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Heliophysics Technology and Instrument Development for Science

New Techniques for Fast Neutron Imaging and Spectroscopy

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New Techniques for Fast Neutron Imaging and Spectroscopy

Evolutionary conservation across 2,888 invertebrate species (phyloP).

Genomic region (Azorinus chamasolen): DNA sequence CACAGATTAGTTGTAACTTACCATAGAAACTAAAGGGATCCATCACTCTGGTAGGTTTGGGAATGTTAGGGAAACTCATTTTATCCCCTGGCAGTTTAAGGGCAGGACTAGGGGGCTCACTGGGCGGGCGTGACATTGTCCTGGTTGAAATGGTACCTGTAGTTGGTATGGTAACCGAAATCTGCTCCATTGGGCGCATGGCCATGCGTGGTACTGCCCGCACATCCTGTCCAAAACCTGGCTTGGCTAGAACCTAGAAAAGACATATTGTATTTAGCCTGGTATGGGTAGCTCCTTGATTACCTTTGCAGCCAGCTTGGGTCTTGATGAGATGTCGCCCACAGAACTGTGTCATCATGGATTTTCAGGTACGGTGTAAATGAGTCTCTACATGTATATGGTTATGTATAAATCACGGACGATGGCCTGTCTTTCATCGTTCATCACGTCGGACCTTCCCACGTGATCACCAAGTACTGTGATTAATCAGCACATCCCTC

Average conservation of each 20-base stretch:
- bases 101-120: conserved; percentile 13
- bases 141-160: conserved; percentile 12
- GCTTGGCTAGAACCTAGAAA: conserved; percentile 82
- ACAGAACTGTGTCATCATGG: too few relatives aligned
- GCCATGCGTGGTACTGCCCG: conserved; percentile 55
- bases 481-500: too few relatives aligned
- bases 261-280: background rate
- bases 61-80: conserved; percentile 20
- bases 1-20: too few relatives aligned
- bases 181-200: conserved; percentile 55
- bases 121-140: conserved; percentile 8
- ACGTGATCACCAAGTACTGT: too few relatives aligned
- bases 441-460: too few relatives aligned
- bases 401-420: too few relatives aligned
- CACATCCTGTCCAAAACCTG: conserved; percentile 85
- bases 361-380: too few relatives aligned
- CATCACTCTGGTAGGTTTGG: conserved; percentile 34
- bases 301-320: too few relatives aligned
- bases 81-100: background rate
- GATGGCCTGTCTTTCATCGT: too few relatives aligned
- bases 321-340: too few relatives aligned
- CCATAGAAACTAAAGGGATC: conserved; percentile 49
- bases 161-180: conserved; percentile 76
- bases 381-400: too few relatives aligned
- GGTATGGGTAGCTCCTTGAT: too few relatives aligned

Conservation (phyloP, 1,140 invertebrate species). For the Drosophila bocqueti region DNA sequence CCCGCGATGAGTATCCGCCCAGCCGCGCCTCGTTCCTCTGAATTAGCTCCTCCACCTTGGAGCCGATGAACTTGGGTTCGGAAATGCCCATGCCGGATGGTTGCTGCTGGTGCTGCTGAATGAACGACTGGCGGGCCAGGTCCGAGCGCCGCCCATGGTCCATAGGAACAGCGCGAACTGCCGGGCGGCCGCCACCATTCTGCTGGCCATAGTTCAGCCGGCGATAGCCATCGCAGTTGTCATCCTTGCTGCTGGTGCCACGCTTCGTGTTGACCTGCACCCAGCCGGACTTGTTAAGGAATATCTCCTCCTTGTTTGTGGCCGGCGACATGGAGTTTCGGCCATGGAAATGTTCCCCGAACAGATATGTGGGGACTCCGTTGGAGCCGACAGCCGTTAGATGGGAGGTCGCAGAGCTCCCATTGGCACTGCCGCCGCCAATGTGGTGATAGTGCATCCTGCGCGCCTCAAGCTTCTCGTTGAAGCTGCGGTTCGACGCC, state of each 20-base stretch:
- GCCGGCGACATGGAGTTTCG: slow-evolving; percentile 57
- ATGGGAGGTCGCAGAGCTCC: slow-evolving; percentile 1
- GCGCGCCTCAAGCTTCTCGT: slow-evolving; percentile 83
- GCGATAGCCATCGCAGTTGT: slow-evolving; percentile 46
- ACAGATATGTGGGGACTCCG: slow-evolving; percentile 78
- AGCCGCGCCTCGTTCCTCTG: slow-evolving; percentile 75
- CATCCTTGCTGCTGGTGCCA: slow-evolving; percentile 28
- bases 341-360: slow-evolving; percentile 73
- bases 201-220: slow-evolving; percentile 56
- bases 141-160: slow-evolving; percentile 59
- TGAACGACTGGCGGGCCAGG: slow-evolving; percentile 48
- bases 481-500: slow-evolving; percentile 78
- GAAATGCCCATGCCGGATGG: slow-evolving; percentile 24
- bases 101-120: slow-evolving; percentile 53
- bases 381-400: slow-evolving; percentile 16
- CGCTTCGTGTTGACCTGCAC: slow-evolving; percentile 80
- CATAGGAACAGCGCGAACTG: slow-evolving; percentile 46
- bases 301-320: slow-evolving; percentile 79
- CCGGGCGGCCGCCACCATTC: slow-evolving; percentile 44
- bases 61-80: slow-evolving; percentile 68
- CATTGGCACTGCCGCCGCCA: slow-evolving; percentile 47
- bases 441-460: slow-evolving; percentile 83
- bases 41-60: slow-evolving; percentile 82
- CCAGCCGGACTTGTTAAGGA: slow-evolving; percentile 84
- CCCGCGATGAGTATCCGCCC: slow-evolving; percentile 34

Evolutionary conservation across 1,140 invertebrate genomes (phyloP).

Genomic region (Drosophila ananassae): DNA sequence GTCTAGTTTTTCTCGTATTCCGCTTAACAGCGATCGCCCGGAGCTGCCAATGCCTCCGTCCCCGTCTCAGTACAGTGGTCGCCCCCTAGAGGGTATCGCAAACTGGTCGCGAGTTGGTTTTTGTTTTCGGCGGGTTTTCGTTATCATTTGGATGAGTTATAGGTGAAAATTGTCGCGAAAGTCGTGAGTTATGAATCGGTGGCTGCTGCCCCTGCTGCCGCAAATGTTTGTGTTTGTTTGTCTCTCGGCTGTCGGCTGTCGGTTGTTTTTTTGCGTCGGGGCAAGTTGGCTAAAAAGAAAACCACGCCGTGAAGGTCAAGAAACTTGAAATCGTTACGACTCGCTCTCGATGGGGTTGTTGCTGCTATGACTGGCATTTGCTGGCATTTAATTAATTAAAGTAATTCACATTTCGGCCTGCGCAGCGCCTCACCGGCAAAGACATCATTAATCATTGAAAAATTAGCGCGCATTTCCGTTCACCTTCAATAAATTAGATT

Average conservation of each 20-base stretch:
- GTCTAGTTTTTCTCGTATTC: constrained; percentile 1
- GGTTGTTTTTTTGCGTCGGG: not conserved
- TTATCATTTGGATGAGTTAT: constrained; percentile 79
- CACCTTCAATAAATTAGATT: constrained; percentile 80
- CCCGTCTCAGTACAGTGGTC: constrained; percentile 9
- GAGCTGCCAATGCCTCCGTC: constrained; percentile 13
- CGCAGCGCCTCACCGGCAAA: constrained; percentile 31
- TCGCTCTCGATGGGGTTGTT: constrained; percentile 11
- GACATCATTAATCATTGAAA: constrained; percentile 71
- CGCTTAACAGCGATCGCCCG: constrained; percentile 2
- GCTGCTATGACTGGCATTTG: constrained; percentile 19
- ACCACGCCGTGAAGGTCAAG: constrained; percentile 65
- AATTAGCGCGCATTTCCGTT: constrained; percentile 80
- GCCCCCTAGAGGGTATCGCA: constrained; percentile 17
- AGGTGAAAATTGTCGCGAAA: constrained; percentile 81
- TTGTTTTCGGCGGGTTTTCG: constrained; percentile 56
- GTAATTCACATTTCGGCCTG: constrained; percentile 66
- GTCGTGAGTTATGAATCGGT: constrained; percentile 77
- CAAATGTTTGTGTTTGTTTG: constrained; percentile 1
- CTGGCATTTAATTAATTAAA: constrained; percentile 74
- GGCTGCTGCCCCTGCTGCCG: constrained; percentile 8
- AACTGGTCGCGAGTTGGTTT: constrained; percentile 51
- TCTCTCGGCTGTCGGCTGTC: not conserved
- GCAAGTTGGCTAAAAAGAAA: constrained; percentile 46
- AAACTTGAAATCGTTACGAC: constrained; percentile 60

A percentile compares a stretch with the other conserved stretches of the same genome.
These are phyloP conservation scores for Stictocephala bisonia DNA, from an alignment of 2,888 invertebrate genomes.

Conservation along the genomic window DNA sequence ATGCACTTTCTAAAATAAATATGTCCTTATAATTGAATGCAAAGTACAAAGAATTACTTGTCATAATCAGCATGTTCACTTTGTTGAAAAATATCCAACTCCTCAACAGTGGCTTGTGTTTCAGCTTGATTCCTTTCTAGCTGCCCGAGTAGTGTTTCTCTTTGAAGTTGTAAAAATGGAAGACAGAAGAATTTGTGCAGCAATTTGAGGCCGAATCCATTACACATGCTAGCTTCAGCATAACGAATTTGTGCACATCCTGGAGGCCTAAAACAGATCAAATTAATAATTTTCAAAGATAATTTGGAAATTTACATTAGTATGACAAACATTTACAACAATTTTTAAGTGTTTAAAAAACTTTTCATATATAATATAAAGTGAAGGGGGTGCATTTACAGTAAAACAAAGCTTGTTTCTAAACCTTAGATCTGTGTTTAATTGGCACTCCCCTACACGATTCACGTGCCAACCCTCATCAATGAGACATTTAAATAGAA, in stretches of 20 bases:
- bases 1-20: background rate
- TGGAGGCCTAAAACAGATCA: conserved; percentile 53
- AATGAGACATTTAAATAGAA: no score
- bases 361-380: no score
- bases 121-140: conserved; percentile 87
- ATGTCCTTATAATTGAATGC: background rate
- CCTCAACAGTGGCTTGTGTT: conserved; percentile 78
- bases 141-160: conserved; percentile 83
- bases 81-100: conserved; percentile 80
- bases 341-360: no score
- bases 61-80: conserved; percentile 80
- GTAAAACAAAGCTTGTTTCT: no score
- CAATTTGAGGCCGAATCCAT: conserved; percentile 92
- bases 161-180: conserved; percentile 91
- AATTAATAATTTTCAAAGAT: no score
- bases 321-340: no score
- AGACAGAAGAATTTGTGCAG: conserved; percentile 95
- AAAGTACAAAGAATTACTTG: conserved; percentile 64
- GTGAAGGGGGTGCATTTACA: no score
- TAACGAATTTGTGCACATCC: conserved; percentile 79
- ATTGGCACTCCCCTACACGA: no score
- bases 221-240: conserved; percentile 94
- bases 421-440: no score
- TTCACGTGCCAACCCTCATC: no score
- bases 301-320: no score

Introduction: The detection of fast neutrons has important applications in a variety of fields including geospace, solar, and planetary physics. Though neutrons are ubiquitous products of nuclear interactions, they are challenging to detect and often suffer from large backgrounds. High-energy neutrons (> 50 MeV) pose even more challenges since the traditional double scatter technique based on a time-of-flight (ToF) is limited by the finite flight path and active detector sizes required by small satellite platforms. At these high energies, the proton recoil is likely to leave the detector volume, degrading the energy and angular resolution. Typically, double-scatter instruments are composed of two or more segmented scintillators. Scintillator-based technologies have a proven record for detecting and measuring fast neutrons. They have high stopping power, good energy resolution, and fast timing properties. Dramatically increasing the segmentation of scintillator arrays (down to hundreds of sub-micron fibers) enables the use of proton-tracking, effectively supplanting the ToF measurement, thereby eliminating the need for widely separated detectors. This greatly increases the detection efficiency. Modern readout devices such as multi-anode micro-channel plate/photomultipliers (MCP-PMTs) and silicon photomultipliers (SiPMs) offer an ideal alternative to photomultiplier tubes given their inherently compact size, fast response, and relatively low operating voltages. An instrument based on scintillating-fiber bundles would provide high-resolution imaging of fast neutrons at energies where the bulk of solar and magnetospheric neutrons resides. Methodology: The neutron/γ-ray spectrometer proposed is designed to measure >10 MeV neutrons and relies on the measurement of the momentum vector of the recoil proton associated with two interactions within a single scattering volume, e.g., the highly segmented fiber bundle. From a measure of the recoil momentum in two successive scatters, the energy and direction of the incident neutron can be reconstructed. Imaging neutron spectrometers have the distinct advantage of being able to reject the high background in space, further improving the signal-to-noise ratio. The instrument concept to be developed consists of orthogonally stacked scintillating fibers read out by new high-resolution MCP-PMTs. High-resolution MCP-PMTs, with <1 ns rise times, can be produced down to several hundred-µm resolution, offering for the first time, a viable option for neutron spectroscopy and imaging based on charged particle tracking. An MCP-PMT-based neutron imaging spectrometer is a significant improvement over earlier proton-tracking based technologies (Ryan et al. 1999; Miller et al. 2005; Legere et al. 2006; Muraki et al. 2012; 2013). The MCP-PMT can be read out in anode strips rather than in individual anodes significantly reducing the number of channels to process. Gamma-rays are distinguished from neutrons by the density along the electron ionization track and the track length. The proposed work will span three years. We will design and test a proof-of-concept instrument based on off-the-shelf 1.6 mm pitch MCP-PMTs from Photonis coupled to a fiber bundle (6×6×6 cm3) with orthogonal planes of 300-μm fibers. We will develop the readout for individual anode and strip anode configurations, explore new, low-power ASICs for pulse height and time-to-digital conversion, and test in the laboratory and accelerator environments. Relevance: The technology development proposed addresses NASA’s Heliophysics strategic objective in the SMD Science Plan "to understand the Sun and its interactions with the Earth and the solar system, including space weather.” In addition, investigations of solar/magnetospheric neutrons on SmallSats would complement the current and upcoming missions of Van Allen Probes, Solar Probe Plus, Solar Orbiter, and IMAP.

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